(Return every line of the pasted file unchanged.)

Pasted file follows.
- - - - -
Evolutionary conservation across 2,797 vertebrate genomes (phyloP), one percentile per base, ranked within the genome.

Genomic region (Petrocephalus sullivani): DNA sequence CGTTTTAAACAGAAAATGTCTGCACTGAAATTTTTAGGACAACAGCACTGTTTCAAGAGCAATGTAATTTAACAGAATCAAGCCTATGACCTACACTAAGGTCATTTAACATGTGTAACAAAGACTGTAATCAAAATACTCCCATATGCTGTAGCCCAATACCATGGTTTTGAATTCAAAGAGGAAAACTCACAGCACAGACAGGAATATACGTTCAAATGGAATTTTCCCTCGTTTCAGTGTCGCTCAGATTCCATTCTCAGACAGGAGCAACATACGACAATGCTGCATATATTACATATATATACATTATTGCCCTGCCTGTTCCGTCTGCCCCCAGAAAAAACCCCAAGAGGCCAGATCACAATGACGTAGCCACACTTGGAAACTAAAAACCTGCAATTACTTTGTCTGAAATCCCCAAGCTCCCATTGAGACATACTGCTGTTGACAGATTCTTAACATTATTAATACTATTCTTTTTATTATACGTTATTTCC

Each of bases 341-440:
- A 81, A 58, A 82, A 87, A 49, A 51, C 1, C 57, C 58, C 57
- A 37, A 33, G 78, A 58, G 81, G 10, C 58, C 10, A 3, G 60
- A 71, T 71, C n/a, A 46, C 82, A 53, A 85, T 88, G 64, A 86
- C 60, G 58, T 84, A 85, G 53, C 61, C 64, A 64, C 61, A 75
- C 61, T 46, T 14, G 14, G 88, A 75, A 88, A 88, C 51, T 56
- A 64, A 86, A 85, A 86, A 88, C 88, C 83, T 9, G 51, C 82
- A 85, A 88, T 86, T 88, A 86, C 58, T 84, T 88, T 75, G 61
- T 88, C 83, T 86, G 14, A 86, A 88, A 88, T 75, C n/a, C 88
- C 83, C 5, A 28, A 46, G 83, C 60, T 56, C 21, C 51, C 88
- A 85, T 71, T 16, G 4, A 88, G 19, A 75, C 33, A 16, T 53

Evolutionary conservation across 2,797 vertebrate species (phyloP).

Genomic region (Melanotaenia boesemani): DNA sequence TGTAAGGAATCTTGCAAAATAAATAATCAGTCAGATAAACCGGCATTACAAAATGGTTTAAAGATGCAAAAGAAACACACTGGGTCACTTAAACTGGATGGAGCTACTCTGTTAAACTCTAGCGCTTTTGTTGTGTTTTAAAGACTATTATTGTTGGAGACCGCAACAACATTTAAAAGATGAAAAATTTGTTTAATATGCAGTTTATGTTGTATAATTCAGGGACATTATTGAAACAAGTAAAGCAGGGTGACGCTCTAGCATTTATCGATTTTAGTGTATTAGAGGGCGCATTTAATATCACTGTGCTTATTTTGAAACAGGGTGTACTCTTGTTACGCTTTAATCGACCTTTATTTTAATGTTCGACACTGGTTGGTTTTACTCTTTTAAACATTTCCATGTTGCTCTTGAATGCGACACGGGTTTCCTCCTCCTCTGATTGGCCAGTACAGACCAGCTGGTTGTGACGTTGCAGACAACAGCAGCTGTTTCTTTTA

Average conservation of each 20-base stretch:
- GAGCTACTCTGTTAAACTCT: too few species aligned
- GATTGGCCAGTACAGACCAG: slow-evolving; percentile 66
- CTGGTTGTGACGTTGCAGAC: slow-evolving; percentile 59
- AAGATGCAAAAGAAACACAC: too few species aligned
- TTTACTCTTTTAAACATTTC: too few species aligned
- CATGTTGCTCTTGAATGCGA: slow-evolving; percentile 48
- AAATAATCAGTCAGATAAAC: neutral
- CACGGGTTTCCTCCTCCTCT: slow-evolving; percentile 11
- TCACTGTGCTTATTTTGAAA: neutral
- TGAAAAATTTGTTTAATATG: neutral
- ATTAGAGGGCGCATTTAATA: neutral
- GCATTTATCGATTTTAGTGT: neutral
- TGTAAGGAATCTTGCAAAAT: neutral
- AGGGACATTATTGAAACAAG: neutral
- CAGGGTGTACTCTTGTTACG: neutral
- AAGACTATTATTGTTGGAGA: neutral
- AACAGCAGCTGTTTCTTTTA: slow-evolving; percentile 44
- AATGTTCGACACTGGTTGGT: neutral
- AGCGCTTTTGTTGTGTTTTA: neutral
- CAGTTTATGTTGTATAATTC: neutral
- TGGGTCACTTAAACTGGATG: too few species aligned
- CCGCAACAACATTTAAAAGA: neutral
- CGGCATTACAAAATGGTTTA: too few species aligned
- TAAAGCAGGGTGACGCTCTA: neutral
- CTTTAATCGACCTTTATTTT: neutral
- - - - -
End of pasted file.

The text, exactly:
Evolutionary conservation across 2,797 vertebrate genomes (phyloP), one percentile per base, ranked within the genome.

Genomic region (Petrocephalus sullivani): DNA sequence CGTTTTAAACAGAAAATGTCTGCACTGAAATTTTTAGGACAACAGCACTGTTTCAAGAGCAATGTAATTTAACAGAATCAAGCCTATGACCTACACTAAGGTCATTTAACATGTGTAACAAAGACTGTAATCAAAATACTCCCATATGCTGTAGCCCAATACCATGGTTTTGAATTCAAAGAGGAAAACTCACAGCACAGACAGGAATATACGTTCAAATGGAATTTTCCCTCGTTTCAGTGTCGCTCAGATTCCATTCTCAGACAGGAGCAACATACGACAATGCTGCATATATTACATATATATACATTATTGCCCTGCCTGTTCCGTCTGCCCCCAGAAAAAACCCCAAGAGGCCAGATCACAATGACGTAGCCACACTTGGAAACTAAAAACCTGCAATTACTTTGTCTGAAATCCCCAAGCTCCCATTGAGACATACTGCTGTTGACAGATTCTTAACATTATTAATACTATTCTTTTTATTATACGTTATTTCC

Each of bases 341-440:
- A 81, A 58, A 82, A 87, A 49, A 51, C 1, C 57, C 58, C 57
- A 37, A 33, G 78, A 58, G 81, G 10, C 58, C 10, A 3, G 60
- A 71, T 71, C n/a, A 46, C 82, A 53, A 85, T 88, G 64, A 86
- C 60, G 58, T 84, A 85, G 53, C 61, C 64, A 64, C 61, A 75
- C 61, T 46, T 14, G 14, G 88, A 75, A 88, A 88, C 51, T 56
- A 64, A 86, A 85, A 86, A 88, C 88, C 83, T 9, G 51, C 82
- A 85, A 88, T 86, T 88, A 86, C 58, T 84, T 88, T 75, G 61
- T 88, C 83, T 86, G 14, A 86, A 88, A 88, T 75, C n/a, C 88
- C 83, C 5, A 28, A 46, G 83, C 60, T 56, C 21, C 51, C 88
- A 85, T 71, T 16, G 4, A 88, G 19, A 75, C 33, A 16, T 53

Evolutionary conservation across 2,797 vertebrate species (phyloP).

Genomic region (Melanotaenia boesemani): DNA sequence TGTAAGGAATCTTGCAAAATAAATAATCAGTCAGATAAACCGGCATTACAAAATGGTTTAAAGATGCAAAAGAAACACACTGGGTCACTTAAACTGGATGGAGCTACTCTGTTAAACTCTAGCGCTTTTGTTGTGTTTTAAAGACTATTATTGTTGGAGACCGCAACAACATTTAAAAGATGAAAAATTTGTTTAATATGCAGTTTATGTTGTATAATTCAGGGACATTATTGAAACAAGTAAAGCAGGGTGACGCTCTAGCATTTATCGATTTTAGTGTATTAGAGGGCGCATTTAATATCACTGTGCTTATTTTGAAACAGGGTGTACTCTTGTTACGCTTTAATCGACCTTTATTTTAATGTTCGACACTGGTTGGTTTTACTCTTTTAAACATTTCCATGTTGCTCTTGAATGCGACACGGGTTTCCTCCTCCTCTGATTGGCCAGTACAGACCAGCTGGTTGTGACGTTGCAGACAACAGCAGCTGTTTCTTTTA

Average conservation of each 20-base stretch:
- GAGCTACTCTGTTAAACTCT: too few species aligned
- GATTGGCCAGTACAGACCAG: slow-evolving; percentile 66
- CTGGTTGTGACGTTGCAGAC: slow-evolving; percentile 59
- AAGATGCAAAAGAAACACAC: too few species aligned
- TTTACTCTTTTAAACATTTC: too few species aligned
- CATGTTGCTCTTGAATGCGA: slow-evolving; percentile 48
- AAATAATCAGTCAGATAAAC: neutral
- CACGGGTTTCCTCCTCCTCT: slow-evolving; percentile 11
- TCACTGTGCTTATTTTGAAA: neutral
- TGAAAAATTTGTTTAATATG: neutral
- ATTAGAGGGCGCATTTAATA: neutral
- GCATTTATCGATTTTAGTGT: neutral
- TGTAAGGAATCTTGCAAAAT: neutral
- AGGGACATTATTGAAACAAG: neutral
- CAGGGTGTACTCTTGTTACG: neutral
- AAGACTATTATTGTTGGAGA: neutral
- AACAGCAGCTGTTTCTTTTA: slow-evolving; percentile 44
- AATGTTCGACACTGGTTGGT: neutral
- AGCGCTTTTGTTGTGTTTTA: neutral
- CAGTTTATGTTGTATAATTC: neutral
- TGGGTCACTTAAACTGGATG: too few species aligned
- CCGCAACAACATTTAAAAGA: neutral
- CGGCATTACAAAATGGTTTA: too few species aligned
- TAAAGCAGGGTGACGCTCTA: neutral
- CTTTAATCGACCTTTATTTT: neutral